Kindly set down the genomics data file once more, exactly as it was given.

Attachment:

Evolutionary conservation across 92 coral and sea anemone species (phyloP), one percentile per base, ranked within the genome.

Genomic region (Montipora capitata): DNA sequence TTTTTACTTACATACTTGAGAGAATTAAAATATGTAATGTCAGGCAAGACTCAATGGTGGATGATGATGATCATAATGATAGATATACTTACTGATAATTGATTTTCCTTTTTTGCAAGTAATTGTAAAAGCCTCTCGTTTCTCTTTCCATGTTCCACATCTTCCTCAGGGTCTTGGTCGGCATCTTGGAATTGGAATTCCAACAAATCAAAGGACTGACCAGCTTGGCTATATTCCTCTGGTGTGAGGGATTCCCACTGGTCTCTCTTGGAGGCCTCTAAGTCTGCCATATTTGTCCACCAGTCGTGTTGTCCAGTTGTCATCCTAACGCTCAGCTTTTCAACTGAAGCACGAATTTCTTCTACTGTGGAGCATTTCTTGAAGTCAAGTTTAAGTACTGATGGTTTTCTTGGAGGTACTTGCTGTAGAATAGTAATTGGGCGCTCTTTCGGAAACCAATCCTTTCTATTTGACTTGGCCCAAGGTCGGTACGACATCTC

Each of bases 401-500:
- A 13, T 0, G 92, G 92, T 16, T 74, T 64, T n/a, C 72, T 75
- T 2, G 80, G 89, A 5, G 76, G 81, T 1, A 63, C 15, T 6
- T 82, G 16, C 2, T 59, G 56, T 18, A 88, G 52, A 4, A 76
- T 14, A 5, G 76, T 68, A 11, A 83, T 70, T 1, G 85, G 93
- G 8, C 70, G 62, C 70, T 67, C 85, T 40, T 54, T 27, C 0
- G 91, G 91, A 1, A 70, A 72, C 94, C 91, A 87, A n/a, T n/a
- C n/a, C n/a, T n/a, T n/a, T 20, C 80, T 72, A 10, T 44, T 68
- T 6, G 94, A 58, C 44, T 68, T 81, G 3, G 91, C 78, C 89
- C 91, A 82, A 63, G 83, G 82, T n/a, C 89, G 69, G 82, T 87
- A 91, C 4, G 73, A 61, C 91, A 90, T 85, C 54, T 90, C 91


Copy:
Evolutionary conservation across 92 coral and sea anemone species (phyloP), one percentile per base, ranked within the genome.

Genomic region (Montipora capitata): DNA sequence TTTTTACTTACATACTTGAGAGAATTAAAATATGTAATGTCAGGCAAGACTCAATGGTGGATGATGATGATCATAATGATAGATATACTTACTGATAATTGATTTTCCTTTTTTGCAAGTAATTGTAAAAGCCTCTCGTTTCTCTTTCCATGTTCCACATCTTCCTCAGGGTCTTGGTCGGCATCTTGGAATTGGAATTCCAACAAATCAAAGGACTGACCAGCTTGGCTATATTCCTCTGGTGTGAGGGATTCCCACTGGTCTCTCTTGGAGGCCTCTAAGTCTGCCATATTTGTCCACCAGTCGTGTTGTCCAGTTGTCATCCTAACGCTCAGCTTTTCAACTGAAGCACGAATTTCTTCTACTGTGGAGCATTTCTTGAAGTCAAGTTTAAGTACTGATGGTTTTCTTGGAGGTACTTGCTGTAGAATAGTAATTGGGCGCTCTTTCGGAAACCAATCCTTTCTATTTGACTTGGCCCAAGGTCGGTACGACATCTC

Each of bases 401-500:
- A 13, T 0, G 92, G 92, T 16, T 74, T 64, T n/a, C 72, T 75
- T 2, G 80, G 89, A 5, G 76, G 81, T 1, A 63, C 15, T 6
- T 82, G 16, C 2, T 59, G 56, T 18, A 88, G 52, A 4, A 76
- T 14, A 5, G 76, T 68, A 11, A 83, T 70, T 1, G 85, G 93
- G 8, C 70, G 62, C 70, T 67, C 85, T 40, T 54, T 27, C 0
- G 91, G 91, A 1, A 70, A 72, C 94, C 91, A 87, A n/a, T n/a
- C n/a, C n/a, T n/a, T n/a, T 20, C 80, T 72, A 10, T 44, T 68
- T 6, G 94, A 58, C 44, T 68, T 81, G 3, G 91, C 78, C 89
- C 91, A 82, A 63, G 83, G 82, T n/a, C 89, G 69, G 82, T 87
- A 91, C 4, G 73, A 61, C 91, A 90, T 85, C 54, T 90, C 91